Hope & Humour - Reading the New Edition of "The Happiest Refugee"

You are most probably aware that one of Australia's bestselling books for the past 12 months or so has been Anh Do's memoir The Happiest Refugee. It has won awards and hearts everywhere, and continues its relentless run on the bestsellers lists across the country. This humble tale of hardship, odyssey and ultimate success seems to strike a chord with Australian readers, and Anh Do's own wit (he is a stand-up comedian, after all) and casually masculine sex appeal are an important pat of this book's peculiar chemistry.
I was very excited to receive the brand new hard-covered gift edition of the book. Excited for a number of reasons: that a migrant tale emerging from the Vietnamese community should have such tremendous mainstream appeal; that memoir should be proving to be growing in popularity and figuring more and more prominently in the bestsellers; and that reading and publishing in Australia should be sufficiently buoyant as to warrant the publication of a deluxe hardcover of a book that premiered in paperback.



I don't know if you've ever seen Anh Do live, but he's funny, very funny. And part of what makes this terrific book so very moving is the lightness with which he wears his suffering. His has been a journey of almost impossible-to-conceive hardship and dislocation, and while he acknowledges the tough times, Anh also manages to convey a convincingly Australian facade of self-abrogation and a traditional unwillingness to dwell too much on the tough times. Instead he exalts in the new life that was made possible here for him and his family - his brother is the extraordinarily elegant and accomplished filmmaker Khoa Do (ex Young Australian of the Year).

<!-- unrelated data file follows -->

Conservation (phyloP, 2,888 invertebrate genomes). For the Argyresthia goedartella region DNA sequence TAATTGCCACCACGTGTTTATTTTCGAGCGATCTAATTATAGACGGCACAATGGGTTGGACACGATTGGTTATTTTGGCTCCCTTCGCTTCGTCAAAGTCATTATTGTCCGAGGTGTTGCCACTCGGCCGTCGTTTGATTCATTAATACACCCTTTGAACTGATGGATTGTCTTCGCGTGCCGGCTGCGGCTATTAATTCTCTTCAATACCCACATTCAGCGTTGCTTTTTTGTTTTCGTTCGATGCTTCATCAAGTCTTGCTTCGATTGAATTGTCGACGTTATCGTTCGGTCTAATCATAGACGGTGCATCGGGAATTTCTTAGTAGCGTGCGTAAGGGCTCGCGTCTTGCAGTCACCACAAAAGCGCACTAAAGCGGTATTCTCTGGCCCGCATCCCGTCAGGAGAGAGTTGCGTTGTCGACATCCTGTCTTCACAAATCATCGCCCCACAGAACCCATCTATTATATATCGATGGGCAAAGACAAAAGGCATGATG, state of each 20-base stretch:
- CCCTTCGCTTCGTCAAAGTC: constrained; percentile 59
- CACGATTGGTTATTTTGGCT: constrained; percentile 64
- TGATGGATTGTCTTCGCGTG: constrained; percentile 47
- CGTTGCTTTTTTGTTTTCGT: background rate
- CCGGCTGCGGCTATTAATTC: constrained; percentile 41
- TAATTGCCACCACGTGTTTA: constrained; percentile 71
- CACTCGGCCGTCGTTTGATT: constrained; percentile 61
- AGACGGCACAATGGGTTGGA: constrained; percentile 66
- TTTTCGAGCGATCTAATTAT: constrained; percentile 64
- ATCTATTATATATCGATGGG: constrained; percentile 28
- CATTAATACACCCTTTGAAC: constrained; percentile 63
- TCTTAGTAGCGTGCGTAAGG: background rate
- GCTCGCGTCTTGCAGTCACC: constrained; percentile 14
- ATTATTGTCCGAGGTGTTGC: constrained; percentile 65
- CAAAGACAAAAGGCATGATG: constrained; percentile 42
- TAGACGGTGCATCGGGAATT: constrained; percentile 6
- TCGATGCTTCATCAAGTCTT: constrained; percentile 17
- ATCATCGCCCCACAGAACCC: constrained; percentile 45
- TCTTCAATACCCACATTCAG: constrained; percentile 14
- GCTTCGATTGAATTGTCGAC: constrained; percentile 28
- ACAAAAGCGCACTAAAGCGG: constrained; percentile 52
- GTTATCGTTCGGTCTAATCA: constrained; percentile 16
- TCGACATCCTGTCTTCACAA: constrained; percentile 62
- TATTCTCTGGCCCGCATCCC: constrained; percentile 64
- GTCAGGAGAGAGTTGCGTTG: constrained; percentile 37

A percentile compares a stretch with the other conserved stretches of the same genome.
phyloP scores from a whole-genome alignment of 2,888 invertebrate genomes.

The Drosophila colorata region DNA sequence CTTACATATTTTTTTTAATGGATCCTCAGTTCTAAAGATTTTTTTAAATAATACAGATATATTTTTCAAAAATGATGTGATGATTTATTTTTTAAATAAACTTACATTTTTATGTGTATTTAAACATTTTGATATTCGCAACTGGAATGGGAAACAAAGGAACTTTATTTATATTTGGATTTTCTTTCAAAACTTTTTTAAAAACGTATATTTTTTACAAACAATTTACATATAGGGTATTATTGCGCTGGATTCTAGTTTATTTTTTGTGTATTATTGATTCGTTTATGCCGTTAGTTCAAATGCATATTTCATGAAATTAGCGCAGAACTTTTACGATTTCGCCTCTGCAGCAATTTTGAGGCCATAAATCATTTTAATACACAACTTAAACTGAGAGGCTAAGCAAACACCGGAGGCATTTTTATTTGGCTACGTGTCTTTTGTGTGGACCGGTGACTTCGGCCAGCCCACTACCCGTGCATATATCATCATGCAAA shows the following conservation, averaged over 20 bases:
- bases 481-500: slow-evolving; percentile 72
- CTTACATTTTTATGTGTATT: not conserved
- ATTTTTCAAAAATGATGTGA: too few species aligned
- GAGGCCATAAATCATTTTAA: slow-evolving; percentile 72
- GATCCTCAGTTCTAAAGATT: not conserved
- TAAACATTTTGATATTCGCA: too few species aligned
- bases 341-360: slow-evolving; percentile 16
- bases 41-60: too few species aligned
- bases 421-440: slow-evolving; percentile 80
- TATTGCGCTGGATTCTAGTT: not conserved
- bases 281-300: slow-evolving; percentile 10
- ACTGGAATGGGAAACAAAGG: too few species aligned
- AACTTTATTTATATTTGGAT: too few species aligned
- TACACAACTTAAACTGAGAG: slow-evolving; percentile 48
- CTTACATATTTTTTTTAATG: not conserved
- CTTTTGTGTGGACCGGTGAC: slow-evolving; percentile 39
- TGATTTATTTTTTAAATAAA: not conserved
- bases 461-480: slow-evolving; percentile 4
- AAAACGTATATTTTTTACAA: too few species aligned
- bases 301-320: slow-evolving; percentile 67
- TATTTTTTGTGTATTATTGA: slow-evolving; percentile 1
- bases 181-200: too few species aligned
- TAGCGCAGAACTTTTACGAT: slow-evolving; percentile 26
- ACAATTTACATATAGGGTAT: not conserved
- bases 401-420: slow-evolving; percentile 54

One of the things I love about the book is the way Anh so clearly sees through some of the self-imposed myths that are immediately evident to a migrant, but which those of us more intimately connected to the status quo might skim over. For example he writes:

"There seems to be a lie perpetuated at schools, where you are told you have two options if you want to make loads of money: become a doctor, or become a lawyer. No one talks about teh rich real estate investor, the wealthy builder or even the well-to-do plumber."


It is a nuanced and engaging book, and one that is deservedly successful.
If you haven't yet read The Happiest Refugee then do go out and get this handsome new edition. It is also a perfect and quite impressive gift that will have broad appeal.


The Happiest Refugee - Special Edition by Anh Do
Hardcover, $32.99 published by Allen & Unwin
Available now.

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